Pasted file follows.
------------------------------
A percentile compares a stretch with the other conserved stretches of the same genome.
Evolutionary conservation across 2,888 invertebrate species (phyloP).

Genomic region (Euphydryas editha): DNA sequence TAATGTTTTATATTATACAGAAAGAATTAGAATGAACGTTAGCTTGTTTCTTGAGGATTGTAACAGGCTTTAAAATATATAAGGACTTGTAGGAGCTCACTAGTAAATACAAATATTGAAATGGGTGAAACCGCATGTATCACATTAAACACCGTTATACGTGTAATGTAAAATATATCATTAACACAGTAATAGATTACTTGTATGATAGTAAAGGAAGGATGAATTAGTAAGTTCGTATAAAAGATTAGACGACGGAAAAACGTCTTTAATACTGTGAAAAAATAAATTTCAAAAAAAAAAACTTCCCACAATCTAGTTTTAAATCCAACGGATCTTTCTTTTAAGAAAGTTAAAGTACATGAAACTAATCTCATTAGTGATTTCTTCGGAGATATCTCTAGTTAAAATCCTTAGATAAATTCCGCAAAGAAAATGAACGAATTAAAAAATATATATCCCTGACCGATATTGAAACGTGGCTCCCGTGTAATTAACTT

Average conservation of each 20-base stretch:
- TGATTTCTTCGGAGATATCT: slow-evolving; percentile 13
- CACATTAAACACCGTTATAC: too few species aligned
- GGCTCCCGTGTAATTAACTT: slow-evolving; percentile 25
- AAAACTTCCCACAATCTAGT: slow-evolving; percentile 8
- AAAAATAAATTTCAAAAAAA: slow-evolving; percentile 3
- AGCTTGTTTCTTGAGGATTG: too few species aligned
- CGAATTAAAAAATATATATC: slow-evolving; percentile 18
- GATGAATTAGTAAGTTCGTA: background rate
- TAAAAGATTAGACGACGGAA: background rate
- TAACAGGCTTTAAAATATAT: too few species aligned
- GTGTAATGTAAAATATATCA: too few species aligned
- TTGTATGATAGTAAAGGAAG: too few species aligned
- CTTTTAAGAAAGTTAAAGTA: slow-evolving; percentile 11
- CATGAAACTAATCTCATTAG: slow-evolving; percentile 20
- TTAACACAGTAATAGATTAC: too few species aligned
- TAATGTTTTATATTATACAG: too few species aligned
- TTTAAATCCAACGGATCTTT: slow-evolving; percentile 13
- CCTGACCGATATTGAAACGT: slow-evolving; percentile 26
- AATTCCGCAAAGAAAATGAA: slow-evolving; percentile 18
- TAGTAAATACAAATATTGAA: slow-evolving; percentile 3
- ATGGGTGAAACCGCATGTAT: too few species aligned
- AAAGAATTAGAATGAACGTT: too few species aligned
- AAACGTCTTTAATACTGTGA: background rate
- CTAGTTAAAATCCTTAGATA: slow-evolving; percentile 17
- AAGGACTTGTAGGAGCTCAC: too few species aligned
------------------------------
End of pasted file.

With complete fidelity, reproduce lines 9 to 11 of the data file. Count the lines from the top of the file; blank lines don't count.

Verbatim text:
- AAAAATAAATTTCAAAAAAA: slow-evolving; percentile 3
- AGCTTGTTTCTTGAGGATTG: too few species aligned
- CGAATTAAAAAATATATATC: slow-evolving; percentile 18